Walking with the Wind
Walking with the Wind: a Memoir of the Movement
by John Lewis (New York: Harcourt Brace, 1998)
Congressman John Lewis takes readers inside the civil rights movement in Walking with the Wind and shares rare insight into the personalities at its heart.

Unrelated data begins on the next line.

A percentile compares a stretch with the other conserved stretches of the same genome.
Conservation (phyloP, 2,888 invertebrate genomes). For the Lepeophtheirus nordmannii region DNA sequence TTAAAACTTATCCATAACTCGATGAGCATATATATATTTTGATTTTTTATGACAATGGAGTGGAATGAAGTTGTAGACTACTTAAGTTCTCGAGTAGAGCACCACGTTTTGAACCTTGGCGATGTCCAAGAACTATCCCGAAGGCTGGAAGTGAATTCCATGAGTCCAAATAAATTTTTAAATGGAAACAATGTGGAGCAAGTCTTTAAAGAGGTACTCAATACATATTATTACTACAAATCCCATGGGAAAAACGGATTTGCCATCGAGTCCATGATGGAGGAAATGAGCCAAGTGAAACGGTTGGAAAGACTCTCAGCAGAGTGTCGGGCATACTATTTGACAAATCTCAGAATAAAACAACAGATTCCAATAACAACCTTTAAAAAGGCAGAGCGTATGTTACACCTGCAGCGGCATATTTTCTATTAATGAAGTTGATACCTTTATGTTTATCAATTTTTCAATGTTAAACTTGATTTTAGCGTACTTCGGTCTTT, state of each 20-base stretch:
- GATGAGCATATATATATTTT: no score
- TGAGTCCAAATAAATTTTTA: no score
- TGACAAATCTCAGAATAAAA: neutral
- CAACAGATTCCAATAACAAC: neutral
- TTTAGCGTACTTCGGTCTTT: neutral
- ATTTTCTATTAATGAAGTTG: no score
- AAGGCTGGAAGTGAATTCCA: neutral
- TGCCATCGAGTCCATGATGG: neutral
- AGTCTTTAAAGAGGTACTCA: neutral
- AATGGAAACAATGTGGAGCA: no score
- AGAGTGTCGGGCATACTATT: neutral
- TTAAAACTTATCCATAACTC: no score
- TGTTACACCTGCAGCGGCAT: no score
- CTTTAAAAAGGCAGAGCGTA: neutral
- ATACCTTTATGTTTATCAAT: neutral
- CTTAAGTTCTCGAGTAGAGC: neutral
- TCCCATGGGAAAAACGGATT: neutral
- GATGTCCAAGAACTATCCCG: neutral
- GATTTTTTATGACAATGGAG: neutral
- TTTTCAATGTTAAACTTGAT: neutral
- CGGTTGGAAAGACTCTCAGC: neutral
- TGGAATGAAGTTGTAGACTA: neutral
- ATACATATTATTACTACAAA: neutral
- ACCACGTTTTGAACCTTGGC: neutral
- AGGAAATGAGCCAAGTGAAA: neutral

The son of an Alabama sharecropper, and now a sixth-term United States Congressman, John Lewis has led an extraordinary life, one that found him at the epicenter of the civil rights movement in the late '50s and '60s. As Chairman of the Student Nonviolent Coordinating Committee (SNCC), Lewis was present at all the major battlefields of the movement. Arrested more than forty times and severely beaten on several occasions, he was one of the youngest yet most courageous leaders. Written with charm, warmth, and honesty, Walking with the Wind offers rare insight into the movement and the personalities of all the civil rights leaders-what was happening behind the scenes, the infighting, struggles, and triumphs. Lewis takes us from the Nashville lunch counter sit-ins to the Edmund Pettus Bridge in Selma, Alabama, where he led more than five hundred marchers on what became known as "Bloody Sunday." While there have been exceptional books on the movement, there has never been a front-line account by a man like John Lewis. A true American hero, his story is "destined to become a classic in civil rights literature." (Los Angeles Times)